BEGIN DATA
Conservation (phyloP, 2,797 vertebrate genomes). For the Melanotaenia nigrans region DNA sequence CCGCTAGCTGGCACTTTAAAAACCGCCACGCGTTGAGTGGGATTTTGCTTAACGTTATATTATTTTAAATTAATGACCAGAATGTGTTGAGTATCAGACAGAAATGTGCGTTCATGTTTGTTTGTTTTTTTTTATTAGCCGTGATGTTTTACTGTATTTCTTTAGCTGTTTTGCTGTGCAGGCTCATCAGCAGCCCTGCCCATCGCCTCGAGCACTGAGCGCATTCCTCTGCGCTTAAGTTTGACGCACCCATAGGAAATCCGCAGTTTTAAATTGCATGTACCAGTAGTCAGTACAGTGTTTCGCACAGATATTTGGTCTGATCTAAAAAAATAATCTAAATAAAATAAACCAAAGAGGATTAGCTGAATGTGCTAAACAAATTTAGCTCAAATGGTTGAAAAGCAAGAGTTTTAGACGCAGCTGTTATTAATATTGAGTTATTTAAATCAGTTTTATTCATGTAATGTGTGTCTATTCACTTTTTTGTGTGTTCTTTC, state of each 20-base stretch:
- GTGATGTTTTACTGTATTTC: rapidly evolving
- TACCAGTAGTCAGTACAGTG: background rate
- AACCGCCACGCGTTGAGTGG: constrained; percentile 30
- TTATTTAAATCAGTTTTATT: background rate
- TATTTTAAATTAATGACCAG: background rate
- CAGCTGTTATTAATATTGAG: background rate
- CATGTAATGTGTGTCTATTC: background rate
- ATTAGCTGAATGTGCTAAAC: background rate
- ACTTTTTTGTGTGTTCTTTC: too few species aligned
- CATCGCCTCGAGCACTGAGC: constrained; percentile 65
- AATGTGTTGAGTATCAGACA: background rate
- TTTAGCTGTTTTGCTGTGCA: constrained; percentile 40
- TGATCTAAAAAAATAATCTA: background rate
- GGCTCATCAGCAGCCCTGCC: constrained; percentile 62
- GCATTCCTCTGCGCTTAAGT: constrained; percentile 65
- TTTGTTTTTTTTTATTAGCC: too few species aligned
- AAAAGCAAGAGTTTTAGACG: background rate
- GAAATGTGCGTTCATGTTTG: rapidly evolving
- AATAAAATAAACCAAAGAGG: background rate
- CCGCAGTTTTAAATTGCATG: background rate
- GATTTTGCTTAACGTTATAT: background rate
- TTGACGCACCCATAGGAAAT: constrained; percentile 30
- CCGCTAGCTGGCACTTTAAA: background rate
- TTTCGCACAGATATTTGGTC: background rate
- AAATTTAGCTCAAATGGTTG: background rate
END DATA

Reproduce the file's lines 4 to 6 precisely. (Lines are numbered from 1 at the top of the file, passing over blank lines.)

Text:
- AACCGCCACGCGTTGAGTGG: constrained; percentile 30
- TTATTTAAATCAGTTTTATT: background rate
- TATTTTAAATTAATGACCAG: background rate